Stella Cretek

The ultimate trip

By - Feb 15th, 2008 02:52 pm
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Daisy, Daisy, give me your answer do.
I’m half crazy, all for the love of you.

(from “A Bicycle Built for Two”)

Recently I watched Stanley Kubrick’s 2001: A Space Odyssey (1968) for the umpteenth time, and it’s as fascinating as it was 40 years ago — perhaps more so after the 2001 unveiling of the Calatrava addition at the Milwaukee Art Museum. It’s remarkable how the architect echoes the film’s images of whiteness, light, spiraling forms, tunnel-like views and vaulted spaces punctuating long narrow halls. Kubrick’s icon arrived in the age of space exploration when the young Spanish architect was seventeen and likely exploring his own version of space. On a cloudless day when the sun floods Windhover Hall, it creates a field of blinding white, but from the first day I stepped into the area, it seemed oddly familiar. I was drifting through the film.

All of this pondering about an exceptional filmmaker and equally exceptional architect made me wonder if Sensory Overload (now – October 2009) would be better if installed in the addition’s marbled halls rather than in the severe contemporary galleries in the “old section.” Perhaps, though, all the light, motion, sound and optics would battle with the Calatrava; maybe overloaded art is best sensed where there are no additional distractions.

200802_albersAs I write at my EV730 computer, the words of HAL, a 9000 computer, bother my head the way that Stanley Landsman’s “The Magic Theatre (Walk-in Infinity Chamber)” haunted me after I sat in it in 1968 when it was first exhibited at MAM. In 1967, Stephan Antonakos shaped “White Hanging Neon,” and a decade earlier, as the United States entered the space age, Josef Albers painted “Study – Homage to the Square (Lighted from Within).” It speaks of alienation, the expansion of time, and certainly the orange-brown square centering the painting (the source of “light”) suggests something beyond the sun as it must have seemed in the era when prehistoric man both wondered about sunrise and feared the dark. Fast forward to the evolution of the tool (where would artists be without it?) and future trips into space where gravity demands Homo sapiens must learn to walk again. I re-visited Sensory Overload on a marrow-freezing February 10, passing by “Alfred Leslie” (1970), a portrait of the artist looking like Neanderthal Man. He was holding a hammer.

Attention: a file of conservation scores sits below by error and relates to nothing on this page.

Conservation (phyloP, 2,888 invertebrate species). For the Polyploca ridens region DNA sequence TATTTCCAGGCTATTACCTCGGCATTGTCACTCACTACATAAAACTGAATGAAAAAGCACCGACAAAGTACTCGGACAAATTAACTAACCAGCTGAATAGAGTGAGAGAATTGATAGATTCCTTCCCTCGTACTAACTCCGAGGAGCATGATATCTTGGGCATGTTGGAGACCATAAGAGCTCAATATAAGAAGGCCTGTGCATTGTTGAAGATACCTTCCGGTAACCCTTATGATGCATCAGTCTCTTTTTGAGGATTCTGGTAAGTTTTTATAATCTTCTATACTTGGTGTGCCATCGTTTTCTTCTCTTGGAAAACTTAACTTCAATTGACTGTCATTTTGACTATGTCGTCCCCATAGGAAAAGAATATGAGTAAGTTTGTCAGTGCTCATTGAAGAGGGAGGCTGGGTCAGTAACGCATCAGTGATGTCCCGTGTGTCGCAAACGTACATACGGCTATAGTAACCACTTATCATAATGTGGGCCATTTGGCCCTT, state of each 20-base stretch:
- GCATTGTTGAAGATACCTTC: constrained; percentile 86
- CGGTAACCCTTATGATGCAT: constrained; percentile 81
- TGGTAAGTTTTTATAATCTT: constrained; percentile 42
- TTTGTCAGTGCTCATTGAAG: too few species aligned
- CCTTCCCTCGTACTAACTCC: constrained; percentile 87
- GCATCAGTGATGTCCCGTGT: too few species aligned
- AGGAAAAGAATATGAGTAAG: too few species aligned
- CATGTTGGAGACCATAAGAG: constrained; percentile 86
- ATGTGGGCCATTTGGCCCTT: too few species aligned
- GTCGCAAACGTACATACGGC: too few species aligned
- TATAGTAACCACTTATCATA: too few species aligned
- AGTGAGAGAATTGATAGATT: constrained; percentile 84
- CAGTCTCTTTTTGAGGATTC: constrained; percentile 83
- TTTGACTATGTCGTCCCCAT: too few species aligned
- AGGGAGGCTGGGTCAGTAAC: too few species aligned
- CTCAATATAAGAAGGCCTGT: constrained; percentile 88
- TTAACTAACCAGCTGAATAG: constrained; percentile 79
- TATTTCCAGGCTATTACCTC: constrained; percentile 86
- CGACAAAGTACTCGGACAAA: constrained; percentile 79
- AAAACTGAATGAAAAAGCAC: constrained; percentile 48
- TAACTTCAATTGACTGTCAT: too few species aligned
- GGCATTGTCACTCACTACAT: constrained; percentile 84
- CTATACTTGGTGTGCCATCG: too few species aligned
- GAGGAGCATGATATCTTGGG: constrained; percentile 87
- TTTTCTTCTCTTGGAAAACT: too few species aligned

In order to thoroughly explore Sensory Overload, visitors may need to learn to walk again, if only to view “Sir-Ris, 1957” by op artist Victor Vasarely. Two globes, suspended in time (one black, one white) defy gravity and confuse the eye. Are we being tricked by the artist, sucked into a void that defies reason? Is man the “tool” rather than the force controlling the tool? Kubrick’s film emphasizes this dilemma, as do many great works of art incorporating a push-pull of tension, but where do we fit in a global culture that’s going to need more than a screwdriver to set it right?

Open the pod bay door, HAL. Let me in. I need to explore closer to 2007 in the zone conceived by Erwin Redl in “Matrix XV, 2007.” My senses remind me it’s illusion behind those black curtains, but the LED and fiber-optics installation is more than a work of art. Inside are mathematical concepts bathed in blue light, concepts about perspective reaching a final point. But where is that point? Walk to the end (but is it the end?) toward a rectangular negative space, literally and figuratively the end of the line(s). To my mind, it resembles the monolith in Space Odyssey or a door yet to be opened. The pathways are narrow and dangerous, but curiously reassuring, as if science will win out in the end. But will it? Science could be leading us astray. HAL learned that lesson the hard way.

200802_vasarelyIn Space Odyssey’s final scenes, astronaut Dave hurls into a mélange of hot colors melting in an exploding spectrum where landscapes morph into panoramas of abstract expressionism. Imagine Gerhard Richter’s oil painting (“Breath,” 1989) magnified millions of times and combined with Arthur Dove’s “Sunrise” and “Shades of Violet” by Frantisek Kupka, and you’ll get my drift. In an earlier piece for VS, I wrote that MAM’s curator of contemporary art, Joe Ketner, encourages visitors to connect with various pieces in MAM’s contemporary collection. I did, and wondered how many years had passed since I’d admired Seymour Lipton’s “Marquette for the Voyage,” a bronzed metal grouping of figures and objects straight out of Stonehenge. In the Bradley Collection of Modern Art, two stories above, several works are a nice fit with Sensory Overload: “Sphere, No. 5,” Pomodoro’s 1965 bronze, and a grouping of Bertoia sculptures standing guard over the lake view to the east. I miss the kinetic aspects of these sculptures, but Howard Jones’ “Sonic II” (1967-68), smartly placed in the Sensory exhibition, makes up for the silence of the formerly active Bertoia pieces.

On February 7, the shuttle Atlantis blasted off from Cape Kennedy, bearing a load of equipment – perhaps even a screwdriver. Far below on planet earth, folks wander the halls of MAM. Some will say, “My kid could do that.” Others will purport to understand. But those who experience the Milwaukee Art Museum at its fullest will be those who expand their personal universe. VS

200802_redl

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